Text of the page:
However I've had some real long term issues with dry mouth all due to CPAP. This lead to rapid tooth decay as discussed with my dentist. He was trying to figure it out till I said "CPAP". Its something you don't notice untill over a long period of time. The dryness disrupts the normal flow of salvia which carries off harmful bacteria thus leading to lots of dental issues.(yes I practice good dental hygiene)
I bought a new machine and hopefully this will fix my problems. I tested with out CPAP to see and sure enough with it out I awoke with no dryness.
Something to consider for those who are having some dental issues or deciding not to use a humidifier!
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#36
I use my humidifier with heated hose constantly! It is summer and I thought I wouldn't need the heated hose, but I get more humidity that way.
If I don't get enough humidify, my mouth is dry and have nose bleeds.
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#37
I'm glad to find out that the hc150 will work with my brother's new bipap. I fill it every night but even on the 3 setting (factory default) it is empty in the am, so he's running out at night. He can't fill it himself, so this will help.

Funny about the mention of the dentist. I told my dentist that I was getting a Cpap and he turns out to already be a cpap user. Yes, and he told me to be sure about using some humidity because of the dry mouth/teeth issue.

All sorts of male cpappers have come out of the closet and so far, all but 1 take their humidifiers when they travel. He only does overnights, and just sticks his cpap into his suitcase.
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#38
Also if using tap/filtered vs. distilled water I've found distilled water runs cooler i.e. will not run out leaving an empty chamber the next morn. Distilled seems to provide less rain out as well. I'm sure a lot factors play into that but for me it played a big part. I also use a non heated hose though. Regular water even when filtered has minerals and such that heats up more as compared to distilled.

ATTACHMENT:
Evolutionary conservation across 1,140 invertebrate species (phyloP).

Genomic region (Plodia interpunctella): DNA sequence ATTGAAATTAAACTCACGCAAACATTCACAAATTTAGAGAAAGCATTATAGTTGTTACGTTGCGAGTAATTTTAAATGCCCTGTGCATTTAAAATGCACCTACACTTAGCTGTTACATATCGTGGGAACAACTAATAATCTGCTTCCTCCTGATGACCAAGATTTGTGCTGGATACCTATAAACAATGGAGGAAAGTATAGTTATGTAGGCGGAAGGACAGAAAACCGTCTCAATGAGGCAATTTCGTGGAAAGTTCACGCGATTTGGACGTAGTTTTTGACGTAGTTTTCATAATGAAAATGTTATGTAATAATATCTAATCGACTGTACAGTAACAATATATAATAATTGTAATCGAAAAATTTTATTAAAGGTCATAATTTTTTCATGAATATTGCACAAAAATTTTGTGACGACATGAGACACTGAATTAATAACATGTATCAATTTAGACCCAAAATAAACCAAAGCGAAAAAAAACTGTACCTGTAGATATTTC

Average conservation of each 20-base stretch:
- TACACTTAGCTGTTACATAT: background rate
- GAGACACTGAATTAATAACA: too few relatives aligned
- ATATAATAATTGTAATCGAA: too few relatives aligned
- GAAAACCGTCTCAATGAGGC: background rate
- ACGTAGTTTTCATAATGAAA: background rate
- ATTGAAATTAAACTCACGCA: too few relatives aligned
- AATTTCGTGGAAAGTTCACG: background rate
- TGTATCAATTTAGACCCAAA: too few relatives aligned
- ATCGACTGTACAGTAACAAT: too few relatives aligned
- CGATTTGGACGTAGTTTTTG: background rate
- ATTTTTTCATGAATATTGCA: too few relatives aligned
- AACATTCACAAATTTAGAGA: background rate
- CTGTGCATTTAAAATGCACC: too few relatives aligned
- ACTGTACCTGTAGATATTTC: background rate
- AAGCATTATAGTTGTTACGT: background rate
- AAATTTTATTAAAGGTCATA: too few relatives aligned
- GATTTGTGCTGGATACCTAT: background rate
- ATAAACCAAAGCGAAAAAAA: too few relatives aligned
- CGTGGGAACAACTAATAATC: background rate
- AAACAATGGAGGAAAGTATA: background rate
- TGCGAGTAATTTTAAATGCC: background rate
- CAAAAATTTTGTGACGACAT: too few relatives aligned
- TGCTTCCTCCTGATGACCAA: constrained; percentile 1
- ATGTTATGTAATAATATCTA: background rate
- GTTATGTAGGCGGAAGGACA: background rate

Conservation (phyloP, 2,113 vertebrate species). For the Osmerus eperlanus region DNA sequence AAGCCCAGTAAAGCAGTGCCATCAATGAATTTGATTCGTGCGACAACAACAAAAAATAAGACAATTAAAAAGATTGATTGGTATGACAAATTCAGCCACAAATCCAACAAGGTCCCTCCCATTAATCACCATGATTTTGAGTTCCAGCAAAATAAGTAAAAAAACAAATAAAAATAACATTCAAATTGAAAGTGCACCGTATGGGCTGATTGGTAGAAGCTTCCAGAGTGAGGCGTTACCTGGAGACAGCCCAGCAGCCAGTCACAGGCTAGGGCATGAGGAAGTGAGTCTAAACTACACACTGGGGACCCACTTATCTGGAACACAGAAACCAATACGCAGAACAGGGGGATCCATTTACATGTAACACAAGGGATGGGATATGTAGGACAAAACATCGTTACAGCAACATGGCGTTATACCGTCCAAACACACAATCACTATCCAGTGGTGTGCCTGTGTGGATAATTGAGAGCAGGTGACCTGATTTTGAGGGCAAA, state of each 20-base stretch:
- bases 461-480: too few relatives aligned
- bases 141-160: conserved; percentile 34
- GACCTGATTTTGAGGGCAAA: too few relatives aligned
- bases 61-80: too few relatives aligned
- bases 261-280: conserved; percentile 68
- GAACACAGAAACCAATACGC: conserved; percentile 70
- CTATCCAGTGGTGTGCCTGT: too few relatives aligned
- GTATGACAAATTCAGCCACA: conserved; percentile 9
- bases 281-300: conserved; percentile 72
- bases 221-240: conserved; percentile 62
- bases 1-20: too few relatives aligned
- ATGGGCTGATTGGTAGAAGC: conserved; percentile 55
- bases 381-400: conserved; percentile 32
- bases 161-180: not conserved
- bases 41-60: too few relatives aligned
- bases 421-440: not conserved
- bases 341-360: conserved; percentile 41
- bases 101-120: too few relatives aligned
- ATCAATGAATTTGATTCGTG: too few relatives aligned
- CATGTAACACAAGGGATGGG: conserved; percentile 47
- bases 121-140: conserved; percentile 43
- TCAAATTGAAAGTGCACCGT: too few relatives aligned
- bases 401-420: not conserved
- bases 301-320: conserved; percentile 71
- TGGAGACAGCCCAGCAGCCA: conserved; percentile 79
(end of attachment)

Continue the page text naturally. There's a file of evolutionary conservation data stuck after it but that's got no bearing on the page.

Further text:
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#39
no humidifier or too low of a setting = can't sleep for the coughing. Running out of water while already sleeping = massive sinus headache. No humidifier? no thanks! I do not think I could have been successful on cpap in the pre-humidifier days.
هههههه هههههه هههههه هههههه هههههه هههههه هههههه هههههه هههههه هههههه هههههه هههههه هههههه هههههه
Tongue Suck Technique for prevention of mouth breathing:
  • Place your tongue behind your front teeth on the roof of your mouth
  • let your tongue fill the space between the upper molars
  • gently suck to form a light vacuum
Practising during the day can help you to keep it at night

هههههه هههههه هههههه هههههه هههههه هههههه هههههه هههههه هههههه هههههه هههههه هههههه هههههه هههههه
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#40
No... Often inthe summer I do not. And NEVER use one on the road. Or if I have to go off battery. I think they are for the most part redundant. I don't think the air from the CPAP is any drier than the air in the room RH wise. Ever. I will use it in the winter.

OMMOHY